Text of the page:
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Prince is also alleged to have lied about his relationship and interactions with Dmitriev, and both his and Bannon’s accounts of the Seychelles meetings apparently contained details not in alignment with each other’s story with Prince claiming that he updated Bannon on his conversations after returning to the U.S., while Bannon swore that no such update ever took place.

Someone is clearly either lying or failing to recollect the circumstances properly.

For his part, Sam Clovis was mentioned in the letter for possibly lying about his interactions with Peter W. Smith, a Republican donor who led a secret effort to obtain former Secretary of State Hillary Clinton’s missing emails.

The questions about the testimony of Donald Trump Jr., Kushner, Manafort, and Hicks are all related to discrepancies in their sworn declarations regarding the infamous meeting with a Russian lawyer at Trump Tower in June of 2016.

Apparently, the dates that they gave as to when they were first aware of the meeting conflicted with the information provided to the committee by Manafort associate Rick Gates. In addition, they each denied to the committee knowing about the content of the meeting in advance despite the fact that Gates testified that Don Jr. had announced at a “regular morning meeting of senior campaign staff and Trump family members that he had a lead on negative information about the Clinton Foundation,” according to The Los Angeles Times account.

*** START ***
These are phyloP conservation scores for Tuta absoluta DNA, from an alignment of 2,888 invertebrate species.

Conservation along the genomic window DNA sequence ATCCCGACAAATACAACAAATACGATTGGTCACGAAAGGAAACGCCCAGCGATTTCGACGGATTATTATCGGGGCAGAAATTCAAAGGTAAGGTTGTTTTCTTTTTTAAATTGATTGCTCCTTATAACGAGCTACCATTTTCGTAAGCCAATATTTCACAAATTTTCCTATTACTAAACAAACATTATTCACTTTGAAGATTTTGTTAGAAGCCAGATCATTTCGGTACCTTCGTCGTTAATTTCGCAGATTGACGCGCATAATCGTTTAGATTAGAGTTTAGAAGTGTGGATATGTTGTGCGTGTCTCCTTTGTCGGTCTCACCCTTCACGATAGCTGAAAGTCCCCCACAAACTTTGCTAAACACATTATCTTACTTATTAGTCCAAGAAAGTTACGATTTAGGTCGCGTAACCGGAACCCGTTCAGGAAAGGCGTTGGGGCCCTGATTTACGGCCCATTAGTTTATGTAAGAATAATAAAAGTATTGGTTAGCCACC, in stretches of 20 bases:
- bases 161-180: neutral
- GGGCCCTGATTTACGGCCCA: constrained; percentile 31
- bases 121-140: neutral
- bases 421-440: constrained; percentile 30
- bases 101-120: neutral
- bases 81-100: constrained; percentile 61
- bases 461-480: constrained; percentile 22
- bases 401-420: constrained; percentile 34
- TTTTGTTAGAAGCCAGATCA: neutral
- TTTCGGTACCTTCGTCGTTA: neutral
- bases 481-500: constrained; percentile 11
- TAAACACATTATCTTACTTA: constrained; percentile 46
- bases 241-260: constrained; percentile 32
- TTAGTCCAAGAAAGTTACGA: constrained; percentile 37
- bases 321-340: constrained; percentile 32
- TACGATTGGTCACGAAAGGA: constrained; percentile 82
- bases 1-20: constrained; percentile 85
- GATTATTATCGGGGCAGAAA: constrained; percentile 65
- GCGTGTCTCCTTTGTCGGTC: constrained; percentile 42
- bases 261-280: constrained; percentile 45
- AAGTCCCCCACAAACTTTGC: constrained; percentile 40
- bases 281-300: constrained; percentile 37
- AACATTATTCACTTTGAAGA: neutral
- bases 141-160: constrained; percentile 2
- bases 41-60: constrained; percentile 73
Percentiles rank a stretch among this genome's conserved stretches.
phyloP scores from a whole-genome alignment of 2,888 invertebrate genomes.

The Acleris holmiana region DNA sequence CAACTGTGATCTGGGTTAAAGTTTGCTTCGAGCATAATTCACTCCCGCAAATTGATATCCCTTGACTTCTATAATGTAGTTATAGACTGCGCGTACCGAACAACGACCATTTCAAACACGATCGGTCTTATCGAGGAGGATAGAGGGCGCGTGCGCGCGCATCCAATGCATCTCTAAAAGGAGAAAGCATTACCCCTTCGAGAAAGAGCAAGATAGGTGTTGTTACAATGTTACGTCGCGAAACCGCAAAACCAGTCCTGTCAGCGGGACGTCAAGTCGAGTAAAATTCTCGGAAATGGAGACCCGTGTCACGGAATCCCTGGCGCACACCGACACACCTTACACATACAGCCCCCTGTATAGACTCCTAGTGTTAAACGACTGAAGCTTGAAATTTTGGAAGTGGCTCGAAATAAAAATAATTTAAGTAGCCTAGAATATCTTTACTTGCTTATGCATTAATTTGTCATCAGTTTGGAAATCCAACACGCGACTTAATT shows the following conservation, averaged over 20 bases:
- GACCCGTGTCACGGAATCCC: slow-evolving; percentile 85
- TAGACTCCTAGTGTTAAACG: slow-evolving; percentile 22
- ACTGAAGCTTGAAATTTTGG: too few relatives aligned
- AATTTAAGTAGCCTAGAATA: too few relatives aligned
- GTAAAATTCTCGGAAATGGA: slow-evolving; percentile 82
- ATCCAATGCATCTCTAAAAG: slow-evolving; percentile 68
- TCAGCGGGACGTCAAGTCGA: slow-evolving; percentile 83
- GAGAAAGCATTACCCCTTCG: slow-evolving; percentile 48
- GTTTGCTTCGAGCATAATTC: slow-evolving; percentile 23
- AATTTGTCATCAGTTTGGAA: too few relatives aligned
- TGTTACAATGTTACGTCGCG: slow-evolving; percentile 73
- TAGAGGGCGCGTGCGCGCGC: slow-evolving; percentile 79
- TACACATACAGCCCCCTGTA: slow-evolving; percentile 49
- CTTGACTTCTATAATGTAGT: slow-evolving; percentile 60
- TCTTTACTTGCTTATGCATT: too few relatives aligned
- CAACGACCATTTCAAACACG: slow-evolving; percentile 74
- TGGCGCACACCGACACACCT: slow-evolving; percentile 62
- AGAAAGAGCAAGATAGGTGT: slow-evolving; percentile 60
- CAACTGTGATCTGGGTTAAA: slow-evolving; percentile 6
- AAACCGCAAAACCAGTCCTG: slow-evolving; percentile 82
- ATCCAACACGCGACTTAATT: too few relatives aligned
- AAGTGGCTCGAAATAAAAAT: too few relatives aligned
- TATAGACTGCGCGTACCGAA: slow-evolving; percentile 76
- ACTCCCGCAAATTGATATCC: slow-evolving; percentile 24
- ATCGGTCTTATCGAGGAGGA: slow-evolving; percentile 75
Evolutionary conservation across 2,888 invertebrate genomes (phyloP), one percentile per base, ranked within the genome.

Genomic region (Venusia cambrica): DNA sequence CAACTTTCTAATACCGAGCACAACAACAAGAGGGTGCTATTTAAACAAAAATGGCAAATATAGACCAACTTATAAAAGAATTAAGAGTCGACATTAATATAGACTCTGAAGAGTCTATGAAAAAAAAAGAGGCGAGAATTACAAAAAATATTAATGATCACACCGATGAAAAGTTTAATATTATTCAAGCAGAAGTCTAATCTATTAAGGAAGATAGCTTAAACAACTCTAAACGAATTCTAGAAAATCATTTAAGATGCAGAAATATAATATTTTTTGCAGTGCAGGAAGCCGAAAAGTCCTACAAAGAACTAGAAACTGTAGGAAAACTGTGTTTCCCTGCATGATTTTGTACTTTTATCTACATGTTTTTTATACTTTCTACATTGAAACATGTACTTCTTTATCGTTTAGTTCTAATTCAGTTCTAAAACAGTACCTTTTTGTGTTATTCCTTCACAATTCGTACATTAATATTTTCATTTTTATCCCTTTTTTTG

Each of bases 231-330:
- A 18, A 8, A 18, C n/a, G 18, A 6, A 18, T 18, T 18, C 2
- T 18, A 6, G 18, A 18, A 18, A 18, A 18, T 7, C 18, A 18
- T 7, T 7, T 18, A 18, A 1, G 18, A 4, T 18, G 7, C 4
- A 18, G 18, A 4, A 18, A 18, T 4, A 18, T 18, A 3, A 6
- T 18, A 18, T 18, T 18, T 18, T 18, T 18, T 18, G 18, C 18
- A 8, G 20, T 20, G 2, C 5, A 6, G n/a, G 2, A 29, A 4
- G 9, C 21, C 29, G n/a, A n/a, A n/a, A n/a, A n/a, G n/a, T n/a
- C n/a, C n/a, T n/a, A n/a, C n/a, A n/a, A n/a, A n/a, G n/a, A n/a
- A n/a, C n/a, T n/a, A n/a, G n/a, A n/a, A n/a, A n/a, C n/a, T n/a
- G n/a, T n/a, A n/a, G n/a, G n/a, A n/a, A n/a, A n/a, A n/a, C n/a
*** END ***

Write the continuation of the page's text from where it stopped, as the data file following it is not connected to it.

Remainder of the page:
With both former Trump Organization attorney Michale Cohen and the president’s political dirty trickster Roger Stone each having been convicted of lying in their testimony to Congress about the Trump campaign, the new allegations are not very surprising.

Nor is any lack of action on the criminal referrals by the Justice Department now led by the Trump-protecting crony Attorney General William Barr out of character with his reflex dismissal of anything that reflects negatively on his boss, Donald Trump.

What is astonishing is that a Republican-controlled Senate committee could make a criminal referral for so many of the president’s family and close associates and that it hasn’t leaked until over a year after it was initially sent.

Now that the letter is out in the open, the public must demand action on the referrals immediately.

Or perhaps the GOP would rather wait until an Attorney General appointed by our next president digs into the backlog of corruption cases and goes after the defeated Trump’s criminal enterprise?

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We’ve waited this long for action, what’s another six months at this point?

Follow Vinnie Longobardo on Twitter.

Original reporting by Del Quentin Wilber, Chris Megerian, Sarah D. Wire, and Jennifer Hanerkorn at The Los Angeles Times.


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Vinnie Longobardo

is the Managing Editor of Washington Press and a 35-year veteran of the TV, mobile, & internet industries, specializing in start-ups and the international media business. His passions are politics, music, and art.